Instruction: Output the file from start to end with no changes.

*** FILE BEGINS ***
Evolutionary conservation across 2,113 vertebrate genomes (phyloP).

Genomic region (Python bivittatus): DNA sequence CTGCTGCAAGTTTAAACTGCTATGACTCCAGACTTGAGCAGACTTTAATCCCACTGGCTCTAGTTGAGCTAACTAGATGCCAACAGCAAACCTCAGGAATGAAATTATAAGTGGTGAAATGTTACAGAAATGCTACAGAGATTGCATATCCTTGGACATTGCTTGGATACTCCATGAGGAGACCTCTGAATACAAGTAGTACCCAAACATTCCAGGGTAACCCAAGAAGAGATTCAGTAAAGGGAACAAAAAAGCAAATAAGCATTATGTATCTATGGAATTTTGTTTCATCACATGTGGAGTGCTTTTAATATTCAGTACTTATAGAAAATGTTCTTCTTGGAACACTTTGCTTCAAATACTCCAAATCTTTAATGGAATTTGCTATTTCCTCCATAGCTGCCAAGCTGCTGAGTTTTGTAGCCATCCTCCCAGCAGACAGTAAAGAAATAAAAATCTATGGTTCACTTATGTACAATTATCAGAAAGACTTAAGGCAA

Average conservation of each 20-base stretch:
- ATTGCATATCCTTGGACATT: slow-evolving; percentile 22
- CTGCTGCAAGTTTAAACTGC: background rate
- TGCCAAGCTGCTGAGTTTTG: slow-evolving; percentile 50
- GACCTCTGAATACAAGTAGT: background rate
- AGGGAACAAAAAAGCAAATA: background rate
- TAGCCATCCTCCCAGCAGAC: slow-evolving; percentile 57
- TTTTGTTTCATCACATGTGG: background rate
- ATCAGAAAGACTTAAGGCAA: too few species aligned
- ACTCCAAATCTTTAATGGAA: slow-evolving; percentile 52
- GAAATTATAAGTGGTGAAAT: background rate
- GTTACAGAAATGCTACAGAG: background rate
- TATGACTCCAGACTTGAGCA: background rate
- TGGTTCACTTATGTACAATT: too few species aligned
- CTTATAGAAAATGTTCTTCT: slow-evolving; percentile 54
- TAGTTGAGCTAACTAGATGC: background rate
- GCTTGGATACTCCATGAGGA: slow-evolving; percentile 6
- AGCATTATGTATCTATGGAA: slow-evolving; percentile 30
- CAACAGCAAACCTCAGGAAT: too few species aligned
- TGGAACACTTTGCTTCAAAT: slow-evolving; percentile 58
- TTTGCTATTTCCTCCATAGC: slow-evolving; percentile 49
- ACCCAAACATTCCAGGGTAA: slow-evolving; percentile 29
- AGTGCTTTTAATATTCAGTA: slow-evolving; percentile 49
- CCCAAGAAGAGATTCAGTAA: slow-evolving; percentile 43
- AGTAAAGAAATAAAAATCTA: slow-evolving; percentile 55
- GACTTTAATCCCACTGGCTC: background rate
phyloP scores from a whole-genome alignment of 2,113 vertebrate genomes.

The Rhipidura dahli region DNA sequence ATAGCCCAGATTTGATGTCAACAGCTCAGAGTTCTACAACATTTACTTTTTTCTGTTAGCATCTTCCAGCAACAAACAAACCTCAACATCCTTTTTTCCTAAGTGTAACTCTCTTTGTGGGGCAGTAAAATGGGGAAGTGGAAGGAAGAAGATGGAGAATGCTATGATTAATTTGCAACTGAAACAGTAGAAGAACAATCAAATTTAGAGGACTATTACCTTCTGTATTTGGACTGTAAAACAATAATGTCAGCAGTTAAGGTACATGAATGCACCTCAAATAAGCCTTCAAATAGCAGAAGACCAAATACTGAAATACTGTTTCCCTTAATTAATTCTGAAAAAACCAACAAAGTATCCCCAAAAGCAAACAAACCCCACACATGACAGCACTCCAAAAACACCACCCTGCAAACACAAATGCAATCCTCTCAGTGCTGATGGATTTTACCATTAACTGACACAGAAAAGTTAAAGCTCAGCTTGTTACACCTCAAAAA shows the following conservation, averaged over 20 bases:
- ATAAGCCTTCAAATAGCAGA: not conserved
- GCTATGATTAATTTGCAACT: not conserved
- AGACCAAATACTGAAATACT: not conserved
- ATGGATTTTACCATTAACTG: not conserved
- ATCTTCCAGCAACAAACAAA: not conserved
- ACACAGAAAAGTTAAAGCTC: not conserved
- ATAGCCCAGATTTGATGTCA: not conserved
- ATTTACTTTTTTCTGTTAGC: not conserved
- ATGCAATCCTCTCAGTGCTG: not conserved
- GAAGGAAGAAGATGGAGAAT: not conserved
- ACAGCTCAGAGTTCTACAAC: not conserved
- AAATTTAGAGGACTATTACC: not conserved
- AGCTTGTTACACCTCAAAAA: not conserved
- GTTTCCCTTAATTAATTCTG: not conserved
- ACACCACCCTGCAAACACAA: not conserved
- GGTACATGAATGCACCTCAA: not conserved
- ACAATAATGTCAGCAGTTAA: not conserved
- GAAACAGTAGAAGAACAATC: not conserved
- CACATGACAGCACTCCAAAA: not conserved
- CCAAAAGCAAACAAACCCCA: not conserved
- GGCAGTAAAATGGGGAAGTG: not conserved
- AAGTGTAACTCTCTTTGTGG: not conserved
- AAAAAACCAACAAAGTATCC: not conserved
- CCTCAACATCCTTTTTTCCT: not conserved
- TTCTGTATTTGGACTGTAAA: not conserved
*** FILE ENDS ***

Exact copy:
Evolutionary conservation across 2,113 vertebrate genomes (phyloP).

Genomic region (Python bivittatus): DNA sequence CTGCTGCAAGTTTAAACTGCTATGACTCCAGACTTGAGCAGACTTTAATCCCACTGGCTCTAGTTGAGCTAACTAGATGCCAACAGCAAACCTCAGGAATGAAATTATAAGTGGTGAAATGTTACAGAAATGCTACAGAGATTGCATATCCTTGGACATTGCTTGGATACTCCATGAGGAGACCTCTGAATACAAGTAGTACCCAAACATTCCAGGGTAACCCAAGAAGAGATTCAGTAAAGGGAACAAAAAAGCAAATAAGCATTATGTATCTATGGAATTTTGTTTCATCACATGTGGAGTGCTTTTAATATTCAGTACTTATAGAAAATGTTCTTCTTGGAACACTTTGCTTCAAATACTCCAAATCTTTAATGGAATTTGCTATTTCCTCCATAGCTGCCAAGCTGCTGAGTTTTGTAGCCATCCTCCCAGCAGACAGTAAAGAAATAAAAATCTATGGTTCACTTATGTACAATTATCAGAAAGACTTAAGGCAA

Average conservation of each 20-base stretch:
- ATTGCATATCCTTGGACATT: slow-evolving; percentile 22
- CTGCTGCAAGTTTAAACTGC: background rate
- TGCCAAGCTGCTGAGTTTTG: slow-evolving; percentile 50
- GACCTCTGAATACAAGTAGT: background rate
- AGGGAACAAAAAAGCAAATA: background rate
- TAGCCATCCTCCCAGCAGAC: slow-evolving; percentile 57
- TTTTGTTTCATCACATGTGG: background rate
- ATCAGAAAGACTTAAGGCAA: too few species aligned
- ACTCCAAATCTTTAATGGAA: slow-evolving; percentile 52
- GAAATTATAAGTGGTGAAAT: background rate
- GTTACAGAAATGCTACAGAG: background rate
- TATGACTCCAGACTTGAGCA: background rate
- TGGTTCACTTATGTACAATT: too few species aligned
- CTTATAGAAAATGTTCTTCT: slow-evolving; percentile 54
- TAGTTGAGCTAACTAGATGC: background rate
- GCTTGGATACTCCATGAGGA: slow-evolving; percentile 6
- AGCATTATGTATCTATGGAA: slow-evolving; percentile 30
- CAACAGCAAACCTCAGGAAT: too few species aligned
- TGGAACACTTTGCTTCAAAT: slow-evolving; percentile 58
- TTTGCTATTTCCTCCATAGC: slow-evolving; percentile 49
- ACCCAAACATTCCAGGGTAA: slow-evolving; percentile 29
- AGTGCTTTTAATATTCAGTA: slow-evolving; percentile 49
- CCCAAGAAGAGATTCAGTAA: slow-evolving; percentile 43
- AGTAAAGAAATAAAAATCTA: slow-evolving; percentile 55
- GACTTTAATCCCACTGGCTC: background rate
phyloP scores from a whole-genome alignment of 2,113 vertebrate genomes.

The Rhipidura dahli region DNA sequence ATAGCCCAGATTTGATGTCAACAGCTCAGAGTTCTACAACATTTACTTTTTTCTGTTAGCATCTTCCAGCAACAAACAAACCTCAACATCCTTTTTTCCTAAGTGTAACTCTCTTTGTGGGGCAGTAAAATGGGGAAGTGGAAGGAAGAAGATGGAGAATGCTATGATTAATTTGCAACTGAAACAGTAGAAGAACAATCAAATTTAGAGGACTATTACCTTCTGTATTTGGACTGTAAAACAATAATGTCAGCAGTTAAGGTACATGAATGCACCTCAAATAAGCCTTCAAATAGCAGAAGACCAAATACTGAAATACTGTTTCCCTTAATTAATTCTGAAAAAACCAACAAAGTATCCCCAAAAGCAAACAAACCCCACACATGACAGCACTCCAAAAACACCACCCTGCAAACACAAATGCAATCCTCTCAGTGCTGATGGATTTTACCATTAACTGACACAGAAAAGTTAAAGCTCAGCTTGTTACACCTCAAAAA shows the following conservation, averaged over 20 bases:
- ATAAGCCTTCAAATAGCAGA: not conserved
- GCTATGATTAATTTGCAACT: not conserved
- AGACCAAATACTGAAATACT: not conserved
- ATGGATTTTACCATTAACTG: not conserved
- ATCTTCCAGCAACAAACAAA: not conserved
- ACACAGAAAAGTTAAAGCTC: not conserved
- ATAGCCCAGATTTGATGTCA: not conserved
- ATTTACTTTTTTCTGTTAGC: not conserved
- ATGCAATCCTCTCAGTGCTG: not conserved
- GAAGGAAGAAGATGGAGAAT: not conserved
- ACAGCTCAGAGTTCTACAAC: not conserved
- AAATTTAGAGGACTATTACC: not conserved
- AGCTTGTTACACCTCAAAAA: not conserved
- GTTTCCCTTAATTAATTCTG: not conserved
- ACACCACCCTGCAAACACAA: not conserved
- GGTACATGAATGCACCTCAA: not conserved
- ACAATAATGTCAGCAGTTAA: not conserved
- GAAACAGTAGAAGAACAATC: not conserved
- CACATGACAGCACTCCAAAA: not conserved
- CCAAAAGCAAACAAACCCCA: not conserved
- GGCAGTAAAATGGGGAAGTG: not conserved
- AAGTGTAACTCTCTTTGTGG: not conserved
- AAAAAACCAACAAAGTATCC: not conserved
- CCTCAACATCCTTTTTTCCT: not conserved
- TTCTGTATTTGGACTGTAAA: not conserved